Hundreds of tenants in Colwyn Bay and Pensarn in north Wales and Stoke-on-Trent are facing eviction.
More than 350 people had received eviction or repossession orders and been told they had to move out of the properties owned and managed by Whalley Huws.
The Wales-based property company is being investigated by police. But some tenants have already had to leave their properties.
This is just one event in the ongoing chaos in the housing system. Tenants are also being evicted by buy-to-let landlords.
Figures released last week by the Financial Services Authority (FSA) show 11,054 people lost their homes between April and June – 120 a day.
That is a 70 percent increase over the past year. The figure was just under 6,500 during the same period last year, and 9,172 in the first three months of 2008.
The FSA figures also reveal an increase in the number of people who are in arrears on their mortgage. By the end of June this year, some 312,000 families were behind on their mortgage payments, up 16 percent compared to the same period in 2007.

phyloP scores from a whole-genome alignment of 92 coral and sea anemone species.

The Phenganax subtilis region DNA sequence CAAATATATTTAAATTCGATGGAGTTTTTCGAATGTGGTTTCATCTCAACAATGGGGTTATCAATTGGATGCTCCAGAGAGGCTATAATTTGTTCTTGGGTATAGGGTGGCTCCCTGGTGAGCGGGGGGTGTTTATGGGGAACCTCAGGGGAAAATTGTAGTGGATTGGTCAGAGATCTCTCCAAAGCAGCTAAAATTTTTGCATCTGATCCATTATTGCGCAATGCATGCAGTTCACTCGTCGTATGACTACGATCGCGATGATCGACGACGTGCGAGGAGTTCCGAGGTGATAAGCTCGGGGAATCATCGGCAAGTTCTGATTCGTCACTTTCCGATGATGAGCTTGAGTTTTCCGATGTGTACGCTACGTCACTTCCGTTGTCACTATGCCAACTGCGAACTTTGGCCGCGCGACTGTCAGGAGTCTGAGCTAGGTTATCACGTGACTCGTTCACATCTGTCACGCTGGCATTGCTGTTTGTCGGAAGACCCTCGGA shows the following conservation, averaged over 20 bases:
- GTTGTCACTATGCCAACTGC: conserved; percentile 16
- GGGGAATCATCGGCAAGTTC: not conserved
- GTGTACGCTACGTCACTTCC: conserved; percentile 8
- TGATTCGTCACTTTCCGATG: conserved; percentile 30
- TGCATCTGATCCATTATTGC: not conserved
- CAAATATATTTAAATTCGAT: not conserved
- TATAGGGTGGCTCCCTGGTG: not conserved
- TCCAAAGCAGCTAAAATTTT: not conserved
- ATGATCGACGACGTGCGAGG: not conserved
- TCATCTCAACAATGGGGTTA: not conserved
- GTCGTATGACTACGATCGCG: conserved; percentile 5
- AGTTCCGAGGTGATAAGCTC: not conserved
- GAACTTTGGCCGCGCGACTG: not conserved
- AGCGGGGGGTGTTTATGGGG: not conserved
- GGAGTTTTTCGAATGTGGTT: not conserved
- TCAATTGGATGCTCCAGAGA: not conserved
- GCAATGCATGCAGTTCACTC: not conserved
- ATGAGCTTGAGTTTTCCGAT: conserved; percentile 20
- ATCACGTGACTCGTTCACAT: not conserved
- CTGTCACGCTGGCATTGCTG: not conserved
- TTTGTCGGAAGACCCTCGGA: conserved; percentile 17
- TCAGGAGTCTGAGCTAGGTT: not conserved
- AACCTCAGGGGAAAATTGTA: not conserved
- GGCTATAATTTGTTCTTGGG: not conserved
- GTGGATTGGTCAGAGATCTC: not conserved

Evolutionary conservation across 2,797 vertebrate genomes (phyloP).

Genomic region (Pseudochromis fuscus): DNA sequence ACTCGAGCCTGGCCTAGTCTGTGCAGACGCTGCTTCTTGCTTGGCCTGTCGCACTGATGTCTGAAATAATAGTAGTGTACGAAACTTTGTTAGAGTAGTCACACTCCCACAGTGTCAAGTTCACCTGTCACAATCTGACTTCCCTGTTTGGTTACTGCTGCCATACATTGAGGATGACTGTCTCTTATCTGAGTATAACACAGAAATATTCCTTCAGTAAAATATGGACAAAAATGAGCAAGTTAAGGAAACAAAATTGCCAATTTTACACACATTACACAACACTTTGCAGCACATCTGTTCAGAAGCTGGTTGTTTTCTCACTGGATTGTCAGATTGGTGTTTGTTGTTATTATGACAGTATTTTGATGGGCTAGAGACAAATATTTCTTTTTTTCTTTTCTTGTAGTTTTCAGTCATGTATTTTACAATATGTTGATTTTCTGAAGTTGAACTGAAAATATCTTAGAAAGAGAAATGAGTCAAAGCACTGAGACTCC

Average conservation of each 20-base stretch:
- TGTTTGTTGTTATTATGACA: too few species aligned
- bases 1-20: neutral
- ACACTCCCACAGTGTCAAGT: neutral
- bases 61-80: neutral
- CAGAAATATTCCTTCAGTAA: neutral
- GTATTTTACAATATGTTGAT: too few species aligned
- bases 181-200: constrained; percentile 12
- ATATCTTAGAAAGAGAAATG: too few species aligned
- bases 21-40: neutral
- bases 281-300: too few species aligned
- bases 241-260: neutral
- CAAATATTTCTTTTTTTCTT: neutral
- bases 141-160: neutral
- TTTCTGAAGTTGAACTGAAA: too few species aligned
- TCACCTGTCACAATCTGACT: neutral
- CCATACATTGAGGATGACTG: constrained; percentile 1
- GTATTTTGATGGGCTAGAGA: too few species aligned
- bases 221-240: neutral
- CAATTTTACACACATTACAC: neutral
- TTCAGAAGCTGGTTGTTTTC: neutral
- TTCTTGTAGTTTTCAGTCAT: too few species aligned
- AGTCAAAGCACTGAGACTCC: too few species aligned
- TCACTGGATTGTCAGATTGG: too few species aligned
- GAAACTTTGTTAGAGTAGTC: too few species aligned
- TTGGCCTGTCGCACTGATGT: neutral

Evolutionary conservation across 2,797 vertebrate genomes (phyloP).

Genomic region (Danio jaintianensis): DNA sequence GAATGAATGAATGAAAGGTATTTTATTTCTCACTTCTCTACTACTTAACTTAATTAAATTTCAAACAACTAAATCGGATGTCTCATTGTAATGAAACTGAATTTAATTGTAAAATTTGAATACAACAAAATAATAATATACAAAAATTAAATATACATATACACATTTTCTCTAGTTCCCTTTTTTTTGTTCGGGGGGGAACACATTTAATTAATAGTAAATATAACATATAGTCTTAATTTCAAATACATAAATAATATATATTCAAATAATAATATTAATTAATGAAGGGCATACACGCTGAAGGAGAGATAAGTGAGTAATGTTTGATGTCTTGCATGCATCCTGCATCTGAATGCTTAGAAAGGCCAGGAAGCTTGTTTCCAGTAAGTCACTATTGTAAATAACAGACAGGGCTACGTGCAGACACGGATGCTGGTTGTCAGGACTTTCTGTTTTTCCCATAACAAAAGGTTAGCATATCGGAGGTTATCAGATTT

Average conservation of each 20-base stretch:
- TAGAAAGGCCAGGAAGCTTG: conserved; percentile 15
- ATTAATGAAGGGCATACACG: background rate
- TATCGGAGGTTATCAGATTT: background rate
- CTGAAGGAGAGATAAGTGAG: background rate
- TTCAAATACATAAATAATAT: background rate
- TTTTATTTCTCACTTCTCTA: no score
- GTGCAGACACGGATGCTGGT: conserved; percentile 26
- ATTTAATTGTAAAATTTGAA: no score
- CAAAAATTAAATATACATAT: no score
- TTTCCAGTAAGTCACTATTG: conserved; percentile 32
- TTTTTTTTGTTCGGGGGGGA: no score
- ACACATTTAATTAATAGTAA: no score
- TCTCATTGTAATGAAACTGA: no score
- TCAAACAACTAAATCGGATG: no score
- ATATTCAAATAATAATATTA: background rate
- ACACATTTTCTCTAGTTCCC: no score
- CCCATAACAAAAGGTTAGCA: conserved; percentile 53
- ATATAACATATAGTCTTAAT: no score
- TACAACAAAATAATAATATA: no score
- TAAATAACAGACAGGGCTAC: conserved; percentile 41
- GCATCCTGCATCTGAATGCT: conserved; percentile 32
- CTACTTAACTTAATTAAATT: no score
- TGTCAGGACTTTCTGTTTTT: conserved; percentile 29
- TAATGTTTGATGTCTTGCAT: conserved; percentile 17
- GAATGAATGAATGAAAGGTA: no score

Meanwhile, the housing charity Shelter says it has seen a 167 percent rise in calls to its helpline over the past six months from people seeking advice on repossession.
The collapse in house prices means people don’t just face repossession but also being pursued to bankruptcy by the banks.
Last week just two auctions saw nearly 250 repossessed homes sold.
One apartment in Altrincham, Cheshire, went for £121,000 – £108,000 less than when it was bought in 2005. Desperate families are being chased for mortgage debts years after their homes have been repossessed.
Because the houses are sold for less than the mortgage, the banks can pursue people for the money for six years.
Nationwide, HBOS, Lloyds TSB, and Northern Rock all attempt to recoup their losses after repossessing homes.